What Does Your Rich Life Look Like?

I recently listened to an episode of The Art of Manliness podcast in which the host interviewed Ramit Sethi, author of I Will Teach You to be Rich. I first picked up this book nearly a decade ago, as an almost-broke college student trying to figure out how to cut a few more corners. My mother is highly financially literate, so we listened to Zig Ziglar on the way to school and I frequently plucked the ever-intriguing Millionaire Next Door off to figure out which person in our middle-class neighborhood was actually loaded. I never did figure that out. However, I did learn about compounding interested around the same time that I was forced to memorize the state capitals, presidents of the United States, and planets in our solar system.

The principals were planted in me at a young age and they’ve always made sense. I’ve picked up on the psychology of spending, saving, and paying myself first. I’ve paid attention to what works best for me. One of the things I figured out several years ago is that are some areas in which I am willing to spend more for quality, while other areas that I don’t care about at all. Ramit calls this our Rich Life, and the beauty of it is that everyone’s Rich Life can reflect their own priorities and values. You can splurge on the things that you absolutely love, but you must also cut spending mercilessly on that things that you don’t.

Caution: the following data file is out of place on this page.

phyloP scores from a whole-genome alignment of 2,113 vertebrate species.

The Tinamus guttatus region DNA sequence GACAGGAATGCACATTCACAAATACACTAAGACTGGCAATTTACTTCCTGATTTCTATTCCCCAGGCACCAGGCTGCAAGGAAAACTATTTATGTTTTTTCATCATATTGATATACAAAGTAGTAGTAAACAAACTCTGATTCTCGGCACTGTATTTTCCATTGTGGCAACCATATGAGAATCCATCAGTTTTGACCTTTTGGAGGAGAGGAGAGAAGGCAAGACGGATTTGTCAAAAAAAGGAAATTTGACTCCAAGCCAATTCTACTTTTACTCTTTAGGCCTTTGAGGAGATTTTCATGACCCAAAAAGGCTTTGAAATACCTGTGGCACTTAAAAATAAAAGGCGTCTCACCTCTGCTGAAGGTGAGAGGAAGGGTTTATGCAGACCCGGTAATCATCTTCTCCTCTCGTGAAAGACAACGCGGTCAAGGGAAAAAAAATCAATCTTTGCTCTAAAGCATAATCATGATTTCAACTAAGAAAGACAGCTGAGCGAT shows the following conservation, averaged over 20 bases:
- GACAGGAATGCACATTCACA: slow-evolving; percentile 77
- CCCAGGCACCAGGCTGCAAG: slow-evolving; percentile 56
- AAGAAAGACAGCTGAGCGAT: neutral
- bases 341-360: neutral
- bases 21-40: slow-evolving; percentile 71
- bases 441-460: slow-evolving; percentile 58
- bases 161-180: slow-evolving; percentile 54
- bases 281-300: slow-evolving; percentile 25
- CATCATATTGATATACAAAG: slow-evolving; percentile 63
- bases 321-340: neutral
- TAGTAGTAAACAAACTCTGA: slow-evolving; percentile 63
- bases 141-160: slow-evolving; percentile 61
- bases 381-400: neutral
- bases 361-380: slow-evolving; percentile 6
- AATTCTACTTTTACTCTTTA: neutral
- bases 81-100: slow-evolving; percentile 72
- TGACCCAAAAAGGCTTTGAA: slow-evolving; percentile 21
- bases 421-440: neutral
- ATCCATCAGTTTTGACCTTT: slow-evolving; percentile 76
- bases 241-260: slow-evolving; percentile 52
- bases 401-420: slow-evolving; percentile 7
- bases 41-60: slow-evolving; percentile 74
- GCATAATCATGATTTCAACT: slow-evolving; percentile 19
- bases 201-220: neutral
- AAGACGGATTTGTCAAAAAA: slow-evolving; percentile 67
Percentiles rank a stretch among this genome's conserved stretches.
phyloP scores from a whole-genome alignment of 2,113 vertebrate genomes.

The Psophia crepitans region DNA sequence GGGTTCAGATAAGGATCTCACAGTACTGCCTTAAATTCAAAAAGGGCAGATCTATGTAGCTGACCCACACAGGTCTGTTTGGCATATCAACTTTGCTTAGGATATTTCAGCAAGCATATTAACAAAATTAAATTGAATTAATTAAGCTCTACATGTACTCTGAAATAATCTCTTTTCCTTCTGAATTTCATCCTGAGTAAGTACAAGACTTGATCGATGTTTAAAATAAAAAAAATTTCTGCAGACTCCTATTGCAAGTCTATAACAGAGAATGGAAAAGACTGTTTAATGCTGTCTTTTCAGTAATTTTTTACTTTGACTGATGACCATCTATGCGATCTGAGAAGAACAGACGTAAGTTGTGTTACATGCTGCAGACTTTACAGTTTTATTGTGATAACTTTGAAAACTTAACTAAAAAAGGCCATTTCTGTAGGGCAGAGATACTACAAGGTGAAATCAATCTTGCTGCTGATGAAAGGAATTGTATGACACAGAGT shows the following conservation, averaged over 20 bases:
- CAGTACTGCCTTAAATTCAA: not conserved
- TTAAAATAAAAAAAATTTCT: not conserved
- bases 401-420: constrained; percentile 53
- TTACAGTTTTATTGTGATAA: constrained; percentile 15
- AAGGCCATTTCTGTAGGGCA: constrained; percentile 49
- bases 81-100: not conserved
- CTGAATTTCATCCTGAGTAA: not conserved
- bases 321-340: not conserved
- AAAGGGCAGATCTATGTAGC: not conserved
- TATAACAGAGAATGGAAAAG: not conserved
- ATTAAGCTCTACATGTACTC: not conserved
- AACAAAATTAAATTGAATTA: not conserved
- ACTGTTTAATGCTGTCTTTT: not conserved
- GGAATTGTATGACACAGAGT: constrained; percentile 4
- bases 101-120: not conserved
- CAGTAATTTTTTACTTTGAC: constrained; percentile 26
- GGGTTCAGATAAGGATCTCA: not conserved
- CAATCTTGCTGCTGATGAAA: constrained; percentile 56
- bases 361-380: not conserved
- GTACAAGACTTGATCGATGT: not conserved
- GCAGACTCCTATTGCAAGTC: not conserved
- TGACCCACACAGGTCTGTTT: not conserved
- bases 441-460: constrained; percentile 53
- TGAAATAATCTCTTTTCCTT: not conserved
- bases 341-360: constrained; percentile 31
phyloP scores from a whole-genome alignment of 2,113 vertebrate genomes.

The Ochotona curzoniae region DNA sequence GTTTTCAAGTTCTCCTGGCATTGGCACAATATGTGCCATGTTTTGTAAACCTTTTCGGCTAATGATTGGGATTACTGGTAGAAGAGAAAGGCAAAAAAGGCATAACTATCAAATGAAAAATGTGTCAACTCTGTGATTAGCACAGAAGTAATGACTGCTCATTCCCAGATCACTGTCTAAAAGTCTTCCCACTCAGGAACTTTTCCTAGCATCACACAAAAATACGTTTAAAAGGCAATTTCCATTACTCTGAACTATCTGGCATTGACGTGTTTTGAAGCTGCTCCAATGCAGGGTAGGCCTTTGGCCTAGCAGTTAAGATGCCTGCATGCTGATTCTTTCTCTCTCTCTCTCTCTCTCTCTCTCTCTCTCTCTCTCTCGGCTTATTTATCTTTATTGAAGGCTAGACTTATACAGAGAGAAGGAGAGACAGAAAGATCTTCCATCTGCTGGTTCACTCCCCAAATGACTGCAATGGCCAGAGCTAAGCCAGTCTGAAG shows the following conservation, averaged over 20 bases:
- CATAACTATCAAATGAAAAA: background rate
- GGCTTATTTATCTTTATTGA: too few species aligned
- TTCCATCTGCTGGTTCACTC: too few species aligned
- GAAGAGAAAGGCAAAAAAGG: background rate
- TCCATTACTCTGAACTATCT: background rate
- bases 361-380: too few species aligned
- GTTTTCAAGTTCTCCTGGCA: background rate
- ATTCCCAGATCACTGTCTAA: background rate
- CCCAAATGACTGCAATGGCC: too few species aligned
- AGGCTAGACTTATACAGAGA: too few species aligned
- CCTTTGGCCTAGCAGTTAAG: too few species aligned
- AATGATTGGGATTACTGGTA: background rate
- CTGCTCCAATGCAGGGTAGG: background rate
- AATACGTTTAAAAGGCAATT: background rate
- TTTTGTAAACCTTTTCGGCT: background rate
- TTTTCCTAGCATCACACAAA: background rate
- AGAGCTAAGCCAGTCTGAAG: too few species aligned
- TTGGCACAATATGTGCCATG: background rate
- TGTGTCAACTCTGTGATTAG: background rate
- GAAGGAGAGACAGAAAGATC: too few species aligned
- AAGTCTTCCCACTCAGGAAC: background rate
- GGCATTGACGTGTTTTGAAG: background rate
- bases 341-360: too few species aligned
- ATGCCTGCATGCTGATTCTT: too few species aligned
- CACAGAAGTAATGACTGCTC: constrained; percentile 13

Personally, health, wellness, and longevity are my top priority. I will gladly pay extra for organic, non-GMO, wild caught, ethically raise, locally grown, locally made products to reduce my exposure to potentially harmful chemicals. When I was in better health, I paid to meet with a fitness and nutrition coach weekly. Since I spend so much time cooking each day, I’m happy to purchase small kitchen gadgets that I’ve identified will make the work easier. On the other hand, eating out is not important to me, so I go to restaurants and coffeehouses less than once a month.

A second example is clothing. I don’t enjoy clothing shopping and I don’t care about variety–in fact, I repeat the same five outfits to work each week. However, I do appreciate well-built and buy-it-for-life articles. I don’t buy clothes often, but I will buy multiple of a guaranteed-for-life product that checks all the boxes and I absolutely love. I have three pairs of J Brand jeans, purchased on sale, because a hand-me-down pair gifted to me years ago fit like a glove. I recently purchased a second $120 Patagonia romper because it’s comfortable, flattering, breathes well in the stifling AZ heat, and because I can send it in for repair or replacement if anything goes wrong.